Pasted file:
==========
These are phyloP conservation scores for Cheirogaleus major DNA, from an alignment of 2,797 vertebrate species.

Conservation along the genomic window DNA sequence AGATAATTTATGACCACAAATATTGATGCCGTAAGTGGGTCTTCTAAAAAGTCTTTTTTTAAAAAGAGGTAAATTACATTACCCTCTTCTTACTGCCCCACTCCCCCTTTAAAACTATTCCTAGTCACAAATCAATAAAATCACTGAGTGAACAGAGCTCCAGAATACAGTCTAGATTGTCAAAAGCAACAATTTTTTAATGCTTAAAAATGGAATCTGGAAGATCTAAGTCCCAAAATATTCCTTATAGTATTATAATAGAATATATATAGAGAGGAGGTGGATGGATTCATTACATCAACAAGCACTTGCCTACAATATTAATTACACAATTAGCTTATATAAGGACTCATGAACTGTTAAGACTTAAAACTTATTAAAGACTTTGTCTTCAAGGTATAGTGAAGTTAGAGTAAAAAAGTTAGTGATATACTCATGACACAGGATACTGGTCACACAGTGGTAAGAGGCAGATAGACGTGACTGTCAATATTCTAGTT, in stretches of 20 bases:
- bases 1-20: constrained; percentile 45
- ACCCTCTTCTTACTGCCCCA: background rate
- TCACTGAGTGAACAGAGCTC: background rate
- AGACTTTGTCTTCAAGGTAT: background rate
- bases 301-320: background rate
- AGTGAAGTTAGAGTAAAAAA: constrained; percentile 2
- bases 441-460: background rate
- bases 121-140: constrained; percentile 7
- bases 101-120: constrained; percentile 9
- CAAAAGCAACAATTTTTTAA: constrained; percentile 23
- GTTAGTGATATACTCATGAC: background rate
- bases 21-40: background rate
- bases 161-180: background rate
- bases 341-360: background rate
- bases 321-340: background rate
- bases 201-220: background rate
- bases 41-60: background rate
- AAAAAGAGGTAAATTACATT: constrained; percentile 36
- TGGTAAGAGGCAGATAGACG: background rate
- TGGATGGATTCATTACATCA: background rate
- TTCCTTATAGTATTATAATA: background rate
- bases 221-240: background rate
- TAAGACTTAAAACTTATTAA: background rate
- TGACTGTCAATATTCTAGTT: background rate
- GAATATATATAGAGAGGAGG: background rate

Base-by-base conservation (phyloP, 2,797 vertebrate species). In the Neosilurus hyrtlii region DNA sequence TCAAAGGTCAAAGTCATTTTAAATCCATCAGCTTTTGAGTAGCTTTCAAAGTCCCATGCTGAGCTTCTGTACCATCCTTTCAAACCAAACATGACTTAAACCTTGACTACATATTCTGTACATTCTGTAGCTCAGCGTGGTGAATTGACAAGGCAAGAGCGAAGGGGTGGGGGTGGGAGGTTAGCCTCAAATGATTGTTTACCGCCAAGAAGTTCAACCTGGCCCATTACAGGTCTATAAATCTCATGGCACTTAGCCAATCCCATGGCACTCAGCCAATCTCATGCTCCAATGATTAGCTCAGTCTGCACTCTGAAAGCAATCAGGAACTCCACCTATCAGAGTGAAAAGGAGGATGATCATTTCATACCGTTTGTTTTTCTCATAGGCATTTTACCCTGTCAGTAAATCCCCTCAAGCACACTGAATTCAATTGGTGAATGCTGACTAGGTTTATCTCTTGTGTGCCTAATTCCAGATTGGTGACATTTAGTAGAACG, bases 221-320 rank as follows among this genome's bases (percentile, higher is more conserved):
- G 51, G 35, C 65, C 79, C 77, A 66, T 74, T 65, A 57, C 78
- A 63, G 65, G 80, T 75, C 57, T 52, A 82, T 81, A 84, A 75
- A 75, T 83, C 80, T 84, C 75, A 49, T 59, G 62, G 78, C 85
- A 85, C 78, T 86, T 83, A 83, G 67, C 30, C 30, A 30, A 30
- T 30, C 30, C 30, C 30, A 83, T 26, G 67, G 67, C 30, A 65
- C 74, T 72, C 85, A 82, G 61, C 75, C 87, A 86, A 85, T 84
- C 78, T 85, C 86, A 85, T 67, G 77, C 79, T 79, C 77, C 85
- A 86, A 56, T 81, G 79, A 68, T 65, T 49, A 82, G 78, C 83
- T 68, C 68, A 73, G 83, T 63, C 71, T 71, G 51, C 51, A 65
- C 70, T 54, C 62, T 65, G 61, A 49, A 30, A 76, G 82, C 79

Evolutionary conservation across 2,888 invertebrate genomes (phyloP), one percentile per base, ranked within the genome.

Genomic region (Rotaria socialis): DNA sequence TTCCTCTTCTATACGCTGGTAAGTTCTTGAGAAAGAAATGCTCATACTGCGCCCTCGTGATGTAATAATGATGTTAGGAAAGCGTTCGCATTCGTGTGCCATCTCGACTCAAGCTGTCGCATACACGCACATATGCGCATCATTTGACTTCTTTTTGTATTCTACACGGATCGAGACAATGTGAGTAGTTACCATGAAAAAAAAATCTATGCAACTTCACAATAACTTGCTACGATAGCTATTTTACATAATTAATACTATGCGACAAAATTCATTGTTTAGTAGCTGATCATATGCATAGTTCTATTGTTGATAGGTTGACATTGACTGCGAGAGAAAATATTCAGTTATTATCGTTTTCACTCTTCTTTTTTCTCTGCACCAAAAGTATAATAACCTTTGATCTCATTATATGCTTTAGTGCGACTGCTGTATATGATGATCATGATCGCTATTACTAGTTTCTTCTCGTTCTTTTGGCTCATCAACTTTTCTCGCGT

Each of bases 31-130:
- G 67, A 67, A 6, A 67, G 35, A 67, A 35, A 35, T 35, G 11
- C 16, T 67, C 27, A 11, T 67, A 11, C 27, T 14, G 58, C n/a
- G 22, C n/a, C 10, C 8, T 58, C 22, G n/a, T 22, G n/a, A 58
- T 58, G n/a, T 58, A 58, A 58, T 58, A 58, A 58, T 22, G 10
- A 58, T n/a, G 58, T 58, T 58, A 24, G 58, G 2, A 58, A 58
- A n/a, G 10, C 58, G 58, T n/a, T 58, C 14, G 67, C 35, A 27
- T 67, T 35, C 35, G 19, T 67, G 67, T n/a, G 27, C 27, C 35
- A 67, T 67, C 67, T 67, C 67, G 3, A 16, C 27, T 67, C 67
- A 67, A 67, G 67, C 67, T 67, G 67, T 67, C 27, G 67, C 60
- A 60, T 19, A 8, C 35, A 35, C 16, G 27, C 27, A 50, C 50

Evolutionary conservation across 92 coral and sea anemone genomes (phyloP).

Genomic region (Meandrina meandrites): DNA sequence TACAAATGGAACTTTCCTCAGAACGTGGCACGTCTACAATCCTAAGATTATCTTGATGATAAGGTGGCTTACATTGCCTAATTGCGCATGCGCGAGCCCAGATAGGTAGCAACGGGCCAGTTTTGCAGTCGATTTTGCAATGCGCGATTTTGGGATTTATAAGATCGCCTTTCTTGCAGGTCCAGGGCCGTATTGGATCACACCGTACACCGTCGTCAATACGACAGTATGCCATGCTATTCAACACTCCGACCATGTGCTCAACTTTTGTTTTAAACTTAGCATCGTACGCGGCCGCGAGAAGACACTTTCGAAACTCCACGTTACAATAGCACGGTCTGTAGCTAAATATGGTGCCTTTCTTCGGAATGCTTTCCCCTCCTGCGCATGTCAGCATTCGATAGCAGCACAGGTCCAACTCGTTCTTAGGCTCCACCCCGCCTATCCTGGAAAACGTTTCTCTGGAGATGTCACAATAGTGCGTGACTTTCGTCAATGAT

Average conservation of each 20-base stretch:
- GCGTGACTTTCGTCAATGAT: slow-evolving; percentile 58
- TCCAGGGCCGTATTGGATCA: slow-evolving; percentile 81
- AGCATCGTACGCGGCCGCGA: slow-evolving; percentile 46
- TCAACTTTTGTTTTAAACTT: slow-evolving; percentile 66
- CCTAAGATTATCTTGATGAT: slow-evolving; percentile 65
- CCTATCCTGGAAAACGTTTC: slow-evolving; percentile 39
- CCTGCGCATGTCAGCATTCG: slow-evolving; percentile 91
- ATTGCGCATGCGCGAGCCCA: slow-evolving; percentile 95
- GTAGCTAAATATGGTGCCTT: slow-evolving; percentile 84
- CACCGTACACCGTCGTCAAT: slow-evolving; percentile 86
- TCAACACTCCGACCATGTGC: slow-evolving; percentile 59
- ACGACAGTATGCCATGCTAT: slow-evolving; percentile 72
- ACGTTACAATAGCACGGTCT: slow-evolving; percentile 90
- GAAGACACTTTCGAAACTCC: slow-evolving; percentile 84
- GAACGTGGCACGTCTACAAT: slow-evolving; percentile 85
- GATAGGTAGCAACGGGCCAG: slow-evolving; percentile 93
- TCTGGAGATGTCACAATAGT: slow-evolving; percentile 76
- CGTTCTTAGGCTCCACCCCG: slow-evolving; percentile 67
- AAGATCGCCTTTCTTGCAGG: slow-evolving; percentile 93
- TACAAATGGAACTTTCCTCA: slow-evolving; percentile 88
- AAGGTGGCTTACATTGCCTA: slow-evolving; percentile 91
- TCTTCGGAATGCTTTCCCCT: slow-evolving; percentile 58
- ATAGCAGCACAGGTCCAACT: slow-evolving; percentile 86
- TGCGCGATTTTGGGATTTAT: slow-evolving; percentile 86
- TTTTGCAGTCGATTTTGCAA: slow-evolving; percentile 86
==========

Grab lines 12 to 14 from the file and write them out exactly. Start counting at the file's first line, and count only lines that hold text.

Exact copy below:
- CAAAAGCAACAATTTTTTAA: constrained; percentile 23
- GTTAGTGATATACTCATGAC: background rate
- bases 21-40: background rate